In honor of Black History Month, here’s a list of 14 black women who’ve molded the world we live in today through their selfless acts of courage, activism efforts and pure greatness.
Now, ladies, if you don’t know Harriet Tubman…shame on you. Tubman is one of the most prominent historical figures of American history. She’s responsible for the rescuing of almost 300 slaves and escorting them to Maryland through the underground railroad and bringing them to freedom. At one point, she had a $40,000 reward for her arrest. She died in New York in 1913, but not before she got to be a spy!
- Ida B. Wells
Ida B. Wells-Barnett was a journalist, newspaper editor, feminist and early Civil Rights Movement leader. She is famously known for documenting and shedding light on lynching through the newspaper.
Madam C.J. Walker
Madam C.J. Walker became an orphan at the age of seven. Overcoming all life’s obstacles, Walker became the first Black self-made millionaire in America. She did so by producing hair care products that allowed her to travel across America and go abroad. Thank her for Edge Control, girls!
Maya Angelou is a world-renowned author, poet and activist. She’s critically acclaimed both in America and abroad for her work in literature. Despite that, Angelou still stayed at the forefront of politics and racial equality and empowerment. She appeared at inaugurations, rallies and shared hers and others stories of discrimination and struggle with the world.
Time to get political! Shirley Chisholm was the first black woman to be elected to Congress. She won in New York in 1968 and retired in 1983. She’s known as a feisty politician and has been recognized in pop-culture as well as in politics and academia for her achievements in her career as well as her symbolism.
This is another pioneer whose life achievements should be committed to memory by now, girl! Rosa Parks is known as the “Mother of Freedom” and face of the Civil Rights Movement. In 1955 on a Montgomery bus while coming home after a long day, Parks committed an act of bravery by sitting in the “white” section of a public bus and refusing to move when asked. This gained national attention and paved the way to a number of improvements in the everyday lives of African-Americans.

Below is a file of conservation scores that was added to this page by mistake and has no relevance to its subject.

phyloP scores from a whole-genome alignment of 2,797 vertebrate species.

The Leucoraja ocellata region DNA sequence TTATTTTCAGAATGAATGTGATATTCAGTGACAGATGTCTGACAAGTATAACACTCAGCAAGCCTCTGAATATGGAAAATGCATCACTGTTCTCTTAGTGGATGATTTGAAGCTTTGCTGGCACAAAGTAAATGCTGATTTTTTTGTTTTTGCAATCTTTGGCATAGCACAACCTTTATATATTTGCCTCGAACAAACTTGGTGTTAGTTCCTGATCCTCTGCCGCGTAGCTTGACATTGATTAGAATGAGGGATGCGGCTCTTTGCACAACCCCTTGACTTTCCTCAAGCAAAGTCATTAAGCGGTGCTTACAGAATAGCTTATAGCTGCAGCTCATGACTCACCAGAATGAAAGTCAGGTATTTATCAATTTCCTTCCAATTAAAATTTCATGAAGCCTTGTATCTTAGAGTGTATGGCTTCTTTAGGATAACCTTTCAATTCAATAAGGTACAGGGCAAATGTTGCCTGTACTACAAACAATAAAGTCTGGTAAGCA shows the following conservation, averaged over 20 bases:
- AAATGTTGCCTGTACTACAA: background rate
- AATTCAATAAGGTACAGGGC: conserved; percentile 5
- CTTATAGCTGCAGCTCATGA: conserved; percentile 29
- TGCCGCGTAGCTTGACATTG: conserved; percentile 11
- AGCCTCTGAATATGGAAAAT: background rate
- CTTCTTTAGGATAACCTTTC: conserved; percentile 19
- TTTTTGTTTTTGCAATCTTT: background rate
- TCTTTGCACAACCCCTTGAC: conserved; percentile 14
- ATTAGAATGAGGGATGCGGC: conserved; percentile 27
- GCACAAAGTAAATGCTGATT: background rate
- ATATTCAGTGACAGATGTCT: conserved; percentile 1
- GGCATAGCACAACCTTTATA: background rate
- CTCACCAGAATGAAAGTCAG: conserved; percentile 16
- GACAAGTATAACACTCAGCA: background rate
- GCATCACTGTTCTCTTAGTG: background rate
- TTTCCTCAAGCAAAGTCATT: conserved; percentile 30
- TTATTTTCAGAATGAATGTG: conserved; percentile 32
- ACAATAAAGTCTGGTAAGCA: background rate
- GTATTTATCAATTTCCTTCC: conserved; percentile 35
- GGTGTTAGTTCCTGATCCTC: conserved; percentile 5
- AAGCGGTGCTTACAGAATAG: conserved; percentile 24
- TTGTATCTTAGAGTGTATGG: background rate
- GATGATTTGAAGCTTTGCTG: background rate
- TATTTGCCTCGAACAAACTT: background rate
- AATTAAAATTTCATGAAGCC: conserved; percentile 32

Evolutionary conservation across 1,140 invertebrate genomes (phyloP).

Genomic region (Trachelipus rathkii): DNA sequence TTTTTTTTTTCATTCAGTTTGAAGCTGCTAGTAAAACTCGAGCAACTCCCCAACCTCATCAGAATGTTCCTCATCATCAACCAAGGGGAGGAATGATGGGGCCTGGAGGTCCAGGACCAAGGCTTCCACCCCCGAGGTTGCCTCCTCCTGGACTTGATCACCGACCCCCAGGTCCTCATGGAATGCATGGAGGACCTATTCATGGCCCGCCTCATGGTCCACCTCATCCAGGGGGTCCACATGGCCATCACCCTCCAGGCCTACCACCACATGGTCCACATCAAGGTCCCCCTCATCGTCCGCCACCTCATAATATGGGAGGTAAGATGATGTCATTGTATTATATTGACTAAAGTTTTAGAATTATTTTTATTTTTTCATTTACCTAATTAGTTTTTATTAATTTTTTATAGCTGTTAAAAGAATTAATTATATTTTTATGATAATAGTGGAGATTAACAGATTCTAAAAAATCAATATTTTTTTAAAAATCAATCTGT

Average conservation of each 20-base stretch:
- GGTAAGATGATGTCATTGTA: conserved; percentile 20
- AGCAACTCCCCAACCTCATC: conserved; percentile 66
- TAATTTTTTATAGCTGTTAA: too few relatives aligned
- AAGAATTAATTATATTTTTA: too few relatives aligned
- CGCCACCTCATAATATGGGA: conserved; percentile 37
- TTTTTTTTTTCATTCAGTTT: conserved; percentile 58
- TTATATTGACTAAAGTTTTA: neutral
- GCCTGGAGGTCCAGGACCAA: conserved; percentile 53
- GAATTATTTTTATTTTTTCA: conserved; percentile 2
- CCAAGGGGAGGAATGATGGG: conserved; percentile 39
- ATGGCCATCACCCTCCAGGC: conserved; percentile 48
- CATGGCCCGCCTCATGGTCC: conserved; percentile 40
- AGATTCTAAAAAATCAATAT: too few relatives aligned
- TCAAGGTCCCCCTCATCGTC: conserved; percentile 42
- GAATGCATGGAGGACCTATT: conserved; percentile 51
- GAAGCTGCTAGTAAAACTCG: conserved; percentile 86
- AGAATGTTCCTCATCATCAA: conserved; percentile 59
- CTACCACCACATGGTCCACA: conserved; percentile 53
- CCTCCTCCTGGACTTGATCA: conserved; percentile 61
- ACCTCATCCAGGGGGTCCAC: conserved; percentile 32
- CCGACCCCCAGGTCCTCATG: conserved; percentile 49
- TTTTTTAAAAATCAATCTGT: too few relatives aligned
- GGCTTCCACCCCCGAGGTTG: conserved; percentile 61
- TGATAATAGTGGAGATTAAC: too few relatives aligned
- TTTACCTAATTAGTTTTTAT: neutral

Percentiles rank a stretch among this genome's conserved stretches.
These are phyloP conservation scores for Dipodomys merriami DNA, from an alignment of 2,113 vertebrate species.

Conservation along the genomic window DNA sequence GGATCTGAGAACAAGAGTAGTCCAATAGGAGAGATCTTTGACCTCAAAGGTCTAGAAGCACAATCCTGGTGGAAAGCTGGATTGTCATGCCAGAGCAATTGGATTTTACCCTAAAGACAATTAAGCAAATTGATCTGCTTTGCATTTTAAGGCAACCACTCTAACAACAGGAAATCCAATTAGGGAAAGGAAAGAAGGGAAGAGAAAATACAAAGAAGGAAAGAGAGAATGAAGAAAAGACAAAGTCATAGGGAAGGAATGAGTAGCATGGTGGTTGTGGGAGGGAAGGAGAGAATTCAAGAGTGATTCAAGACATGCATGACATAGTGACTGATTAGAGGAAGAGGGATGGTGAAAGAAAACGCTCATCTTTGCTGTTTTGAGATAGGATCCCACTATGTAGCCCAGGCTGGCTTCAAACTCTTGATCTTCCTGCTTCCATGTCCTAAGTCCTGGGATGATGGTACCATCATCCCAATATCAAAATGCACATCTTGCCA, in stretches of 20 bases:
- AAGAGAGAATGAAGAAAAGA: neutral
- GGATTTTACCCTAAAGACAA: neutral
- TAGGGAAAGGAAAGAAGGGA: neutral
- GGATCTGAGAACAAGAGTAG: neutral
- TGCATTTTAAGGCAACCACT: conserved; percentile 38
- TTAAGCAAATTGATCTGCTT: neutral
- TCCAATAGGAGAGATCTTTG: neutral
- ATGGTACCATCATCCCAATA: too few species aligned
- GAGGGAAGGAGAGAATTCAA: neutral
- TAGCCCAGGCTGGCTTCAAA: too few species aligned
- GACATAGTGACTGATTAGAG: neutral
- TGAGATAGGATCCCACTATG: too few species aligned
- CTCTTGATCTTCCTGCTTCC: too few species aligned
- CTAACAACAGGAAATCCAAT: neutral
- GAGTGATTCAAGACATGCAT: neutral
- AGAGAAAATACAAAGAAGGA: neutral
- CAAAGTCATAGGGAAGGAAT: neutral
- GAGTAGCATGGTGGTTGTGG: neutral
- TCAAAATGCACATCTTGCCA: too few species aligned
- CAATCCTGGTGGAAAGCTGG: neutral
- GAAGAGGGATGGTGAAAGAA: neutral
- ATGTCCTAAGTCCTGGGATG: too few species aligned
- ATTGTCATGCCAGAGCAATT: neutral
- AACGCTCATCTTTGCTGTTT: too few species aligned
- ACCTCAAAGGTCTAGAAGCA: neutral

Sojourner Truth was a preacher, gender and racial equality activist who was born into slavery. She spread the word of God and equality throughout her lifetime and is best known for her speech “Ain’t I A Woman?” in 1851. Seven years later, she also exposed her breasts while addressing a congregation in North Indiana, after some men in the audience accused her of being a man.
Following the death of her husband, the great Martin Luther King Jr., Coretta Scott-King became an advocate for the Civil Rights and Women’s Rights Movement, advised the nation’s leadership and pursued the causes of her late husband. During her later years, Scott fought apartheid in South Africa and got involved with the LGBT movement. This pushed her to encourage Civil Rights activists to reject homophobia and discrimination of all minority groups.
Fannie Lou Hamer
Born into a family of 19 children, Fannie Lou Hamer is the founder of the phrase “sick and tired of being sick and tired,” (yes, girl! You know the phrase). She was a Civil Rights activist in Mississippi, which is where the phrase was coined.
Ursula Burns is about her paper! She is one of America’s most powerful businesswomen to date. Burns is currently the head of Xerox and is the company’s standing CEO and chairwoman. She grew up in the projects in New York, entered Xerox as an intern and worked her way up to the top. She is the FIRST black woman to head a company of this size.
FLOTUS COME BACK! This bombshell, as you better know, is none other than former First Lady Michelle Obama. Not only is she the first black First Lady, but she’s also an American lawyer and writer, a two-time ivy league graduate and an advocate for women, health, equality and military families. During her time in the White House, Obama created initiatives to tackle America’s crises including one that addressed obesity, which is one of America’s leading public health crises. She slays!
Dorothy Height was a prominent civil rights activist who stood alongside the likes of Dr. Martin Luther-King Jr., Rosa Parks and Coretta Scott-King. She was one of the organizers of the 1963 March on Washington and was the only woman seated on the speaker’s platform during King’s famous “I Have a Dream” speech.
Ella Baker has several decades of work which include an array of both racial and economic justice efforts. After students at a black college organized a sit-in at the lunch counter in a Greensboro, North Carolina school, Baker set up a meeting with the activists which lead to the founding of the Student Nonviolent Coordinating Committee in 1960. This group helped organize the 1961 Freedom Rides where they fought segregation in interstate bus and train systems. Go, Ella!
Henrietta Lacks was the producer of HeLa cells, which are the oldest and most commonly used human cell line. They were derived from Lacks’ body during her treatments for cervical cancer and were the first human cells to be successfully cloned and immortal. The first success story that involved the use of HeLa cells was the vaccination for polio.